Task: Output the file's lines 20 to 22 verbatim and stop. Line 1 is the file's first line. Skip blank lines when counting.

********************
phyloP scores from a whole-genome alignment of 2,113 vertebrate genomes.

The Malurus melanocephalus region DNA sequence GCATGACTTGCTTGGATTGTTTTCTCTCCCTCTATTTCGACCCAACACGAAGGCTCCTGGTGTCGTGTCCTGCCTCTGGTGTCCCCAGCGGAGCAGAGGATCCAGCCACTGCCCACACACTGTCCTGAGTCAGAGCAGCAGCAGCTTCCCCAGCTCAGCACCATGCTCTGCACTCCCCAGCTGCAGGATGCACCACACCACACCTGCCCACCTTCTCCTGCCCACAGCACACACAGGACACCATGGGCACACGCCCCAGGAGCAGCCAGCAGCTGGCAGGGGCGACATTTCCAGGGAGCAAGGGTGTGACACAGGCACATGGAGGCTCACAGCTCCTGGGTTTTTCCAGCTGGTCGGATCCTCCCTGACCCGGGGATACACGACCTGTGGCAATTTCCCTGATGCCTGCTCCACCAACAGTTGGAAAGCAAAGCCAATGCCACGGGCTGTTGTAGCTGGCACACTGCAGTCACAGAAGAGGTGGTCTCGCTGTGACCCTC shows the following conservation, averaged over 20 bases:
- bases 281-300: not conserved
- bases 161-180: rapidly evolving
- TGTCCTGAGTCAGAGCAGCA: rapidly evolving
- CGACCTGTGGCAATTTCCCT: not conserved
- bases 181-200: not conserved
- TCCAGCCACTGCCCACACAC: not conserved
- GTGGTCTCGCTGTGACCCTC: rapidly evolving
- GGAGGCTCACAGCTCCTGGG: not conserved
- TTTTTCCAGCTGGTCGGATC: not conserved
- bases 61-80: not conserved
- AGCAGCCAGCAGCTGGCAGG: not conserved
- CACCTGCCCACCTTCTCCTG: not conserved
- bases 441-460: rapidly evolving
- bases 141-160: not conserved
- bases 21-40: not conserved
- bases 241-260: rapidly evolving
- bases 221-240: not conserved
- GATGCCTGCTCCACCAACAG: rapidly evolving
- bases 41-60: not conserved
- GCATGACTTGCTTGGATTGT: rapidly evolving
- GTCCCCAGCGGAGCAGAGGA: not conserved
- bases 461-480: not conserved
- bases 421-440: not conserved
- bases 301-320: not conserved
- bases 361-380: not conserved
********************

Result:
- GATGCCTGCTCCACCAACAG: rapidly evolving
- bases 41-60: not conserved
- GCATGACTTGCTTGGATTGT: rapidly evolving